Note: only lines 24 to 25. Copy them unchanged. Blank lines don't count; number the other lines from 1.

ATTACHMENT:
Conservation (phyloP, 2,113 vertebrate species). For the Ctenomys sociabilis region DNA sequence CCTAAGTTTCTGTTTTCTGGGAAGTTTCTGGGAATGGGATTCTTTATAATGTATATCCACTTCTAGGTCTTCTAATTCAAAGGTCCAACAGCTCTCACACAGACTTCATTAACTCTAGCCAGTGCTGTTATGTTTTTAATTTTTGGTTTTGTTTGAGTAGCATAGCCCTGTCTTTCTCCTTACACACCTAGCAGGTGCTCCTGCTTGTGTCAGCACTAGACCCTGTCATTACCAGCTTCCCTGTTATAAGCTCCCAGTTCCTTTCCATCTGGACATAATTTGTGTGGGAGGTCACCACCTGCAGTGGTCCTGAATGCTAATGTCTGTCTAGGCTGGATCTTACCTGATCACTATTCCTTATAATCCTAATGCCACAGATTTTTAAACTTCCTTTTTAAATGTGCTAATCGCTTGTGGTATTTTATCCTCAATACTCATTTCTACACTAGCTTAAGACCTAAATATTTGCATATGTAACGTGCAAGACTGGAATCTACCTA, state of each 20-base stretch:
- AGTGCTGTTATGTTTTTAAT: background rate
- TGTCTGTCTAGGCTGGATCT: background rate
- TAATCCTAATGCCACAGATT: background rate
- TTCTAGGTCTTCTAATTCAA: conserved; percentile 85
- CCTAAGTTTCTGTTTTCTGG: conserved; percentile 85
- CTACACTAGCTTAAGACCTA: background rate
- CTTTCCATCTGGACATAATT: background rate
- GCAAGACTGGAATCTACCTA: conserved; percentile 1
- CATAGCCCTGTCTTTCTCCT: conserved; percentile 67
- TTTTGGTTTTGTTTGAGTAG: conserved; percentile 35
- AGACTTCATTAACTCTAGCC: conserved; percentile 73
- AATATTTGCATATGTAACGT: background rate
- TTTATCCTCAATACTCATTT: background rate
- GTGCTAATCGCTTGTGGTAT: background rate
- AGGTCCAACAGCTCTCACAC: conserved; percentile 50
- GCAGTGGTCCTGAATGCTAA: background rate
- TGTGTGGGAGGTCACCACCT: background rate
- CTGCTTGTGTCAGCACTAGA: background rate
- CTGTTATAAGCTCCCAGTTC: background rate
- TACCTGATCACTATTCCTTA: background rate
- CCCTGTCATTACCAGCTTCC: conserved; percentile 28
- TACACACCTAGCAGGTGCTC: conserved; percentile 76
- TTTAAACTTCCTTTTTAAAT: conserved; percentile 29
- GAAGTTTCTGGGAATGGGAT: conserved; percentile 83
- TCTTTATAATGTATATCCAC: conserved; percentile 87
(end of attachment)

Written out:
- TTTAAACTTCCTTTTTAAAT: conserved; percentile 29
- GAAGTTTCTGGGAATGGGAT: conserved; percentile 83